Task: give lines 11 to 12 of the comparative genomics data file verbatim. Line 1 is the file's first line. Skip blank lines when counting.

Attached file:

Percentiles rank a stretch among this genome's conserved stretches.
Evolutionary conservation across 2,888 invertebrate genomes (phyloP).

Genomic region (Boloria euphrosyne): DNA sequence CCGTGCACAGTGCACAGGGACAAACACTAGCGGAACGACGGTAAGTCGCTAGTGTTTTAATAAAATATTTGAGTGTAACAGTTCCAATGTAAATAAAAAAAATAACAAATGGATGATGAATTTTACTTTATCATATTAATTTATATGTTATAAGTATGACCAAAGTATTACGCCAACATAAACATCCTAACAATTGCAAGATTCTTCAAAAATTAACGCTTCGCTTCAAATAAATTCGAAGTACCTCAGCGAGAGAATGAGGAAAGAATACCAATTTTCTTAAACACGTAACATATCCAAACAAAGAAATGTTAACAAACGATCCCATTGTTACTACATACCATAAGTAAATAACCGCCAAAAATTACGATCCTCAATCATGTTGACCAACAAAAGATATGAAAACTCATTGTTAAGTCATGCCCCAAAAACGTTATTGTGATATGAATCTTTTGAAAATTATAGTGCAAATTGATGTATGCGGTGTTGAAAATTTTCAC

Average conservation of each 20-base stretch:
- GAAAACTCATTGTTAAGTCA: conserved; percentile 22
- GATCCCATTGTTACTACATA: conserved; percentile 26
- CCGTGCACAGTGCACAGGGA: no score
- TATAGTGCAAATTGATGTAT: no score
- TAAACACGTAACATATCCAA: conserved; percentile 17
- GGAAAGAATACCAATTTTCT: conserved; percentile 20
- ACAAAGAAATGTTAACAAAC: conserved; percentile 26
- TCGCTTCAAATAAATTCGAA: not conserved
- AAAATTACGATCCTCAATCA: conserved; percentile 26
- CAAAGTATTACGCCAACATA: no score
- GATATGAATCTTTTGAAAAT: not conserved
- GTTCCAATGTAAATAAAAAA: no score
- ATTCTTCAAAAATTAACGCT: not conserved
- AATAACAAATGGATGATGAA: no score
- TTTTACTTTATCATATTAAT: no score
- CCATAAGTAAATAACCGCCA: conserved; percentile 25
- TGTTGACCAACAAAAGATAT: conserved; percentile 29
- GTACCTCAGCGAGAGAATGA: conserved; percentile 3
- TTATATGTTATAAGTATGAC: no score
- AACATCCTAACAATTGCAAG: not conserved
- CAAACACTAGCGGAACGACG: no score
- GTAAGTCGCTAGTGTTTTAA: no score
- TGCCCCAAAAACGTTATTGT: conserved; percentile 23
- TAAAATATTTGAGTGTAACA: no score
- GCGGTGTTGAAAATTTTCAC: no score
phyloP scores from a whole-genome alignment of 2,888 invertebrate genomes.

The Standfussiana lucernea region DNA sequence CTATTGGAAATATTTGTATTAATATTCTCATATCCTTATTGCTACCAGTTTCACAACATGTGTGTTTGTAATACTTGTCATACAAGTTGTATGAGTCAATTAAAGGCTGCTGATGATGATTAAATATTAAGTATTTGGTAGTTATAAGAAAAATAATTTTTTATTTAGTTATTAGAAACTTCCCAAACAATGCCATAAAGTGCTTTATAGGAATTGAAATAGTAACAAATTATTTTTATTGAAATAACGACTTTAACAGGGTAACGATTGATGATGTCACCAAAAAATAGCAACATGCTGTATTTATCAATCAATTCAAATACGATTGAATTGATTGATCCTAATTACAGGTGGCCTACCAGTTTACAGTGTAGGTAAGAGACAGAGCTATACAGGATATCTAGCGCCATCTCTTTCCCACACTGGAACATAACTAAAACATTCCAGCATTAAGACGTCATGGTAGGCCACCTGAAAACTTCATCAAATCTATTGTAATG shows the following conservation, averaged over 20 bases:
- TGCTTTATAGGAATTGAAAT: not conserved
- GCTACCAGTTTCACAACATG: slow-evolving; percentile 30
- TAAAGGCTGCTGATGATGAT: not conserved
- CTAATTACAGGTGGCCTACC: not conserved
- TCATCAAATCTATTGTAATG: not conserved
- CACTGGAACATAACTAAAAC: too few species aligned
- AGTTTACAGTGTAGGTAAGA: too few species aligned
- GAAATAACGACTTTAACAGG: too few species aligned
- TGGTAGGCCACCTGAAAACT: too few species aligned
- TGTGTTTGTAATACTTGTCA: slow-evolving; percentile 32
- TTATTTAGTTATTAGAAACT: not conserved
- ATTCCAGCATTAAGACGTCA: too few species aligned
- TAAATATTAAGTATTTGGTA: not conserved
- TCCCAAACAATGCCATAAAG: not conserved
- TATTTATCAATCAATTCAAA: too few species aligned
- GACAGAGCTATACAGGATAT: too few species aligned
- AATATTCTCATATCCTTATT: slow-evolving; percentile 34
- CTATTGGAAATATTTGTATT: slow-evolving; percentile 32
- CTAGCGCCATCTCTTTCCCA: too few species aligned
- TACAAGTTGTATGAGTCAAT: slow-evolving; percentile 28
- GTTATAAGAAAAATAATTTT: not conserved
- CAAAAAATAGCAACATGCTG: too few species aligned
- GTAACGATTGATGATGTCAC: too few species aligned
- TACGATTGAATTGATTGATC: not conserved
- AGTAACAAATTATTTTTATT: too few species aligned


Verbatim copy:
- ACAAAGAAATGTTAACAAAC: conserved; percentile 26
- TCGCTTCAAATAAATTCGAA: not conserved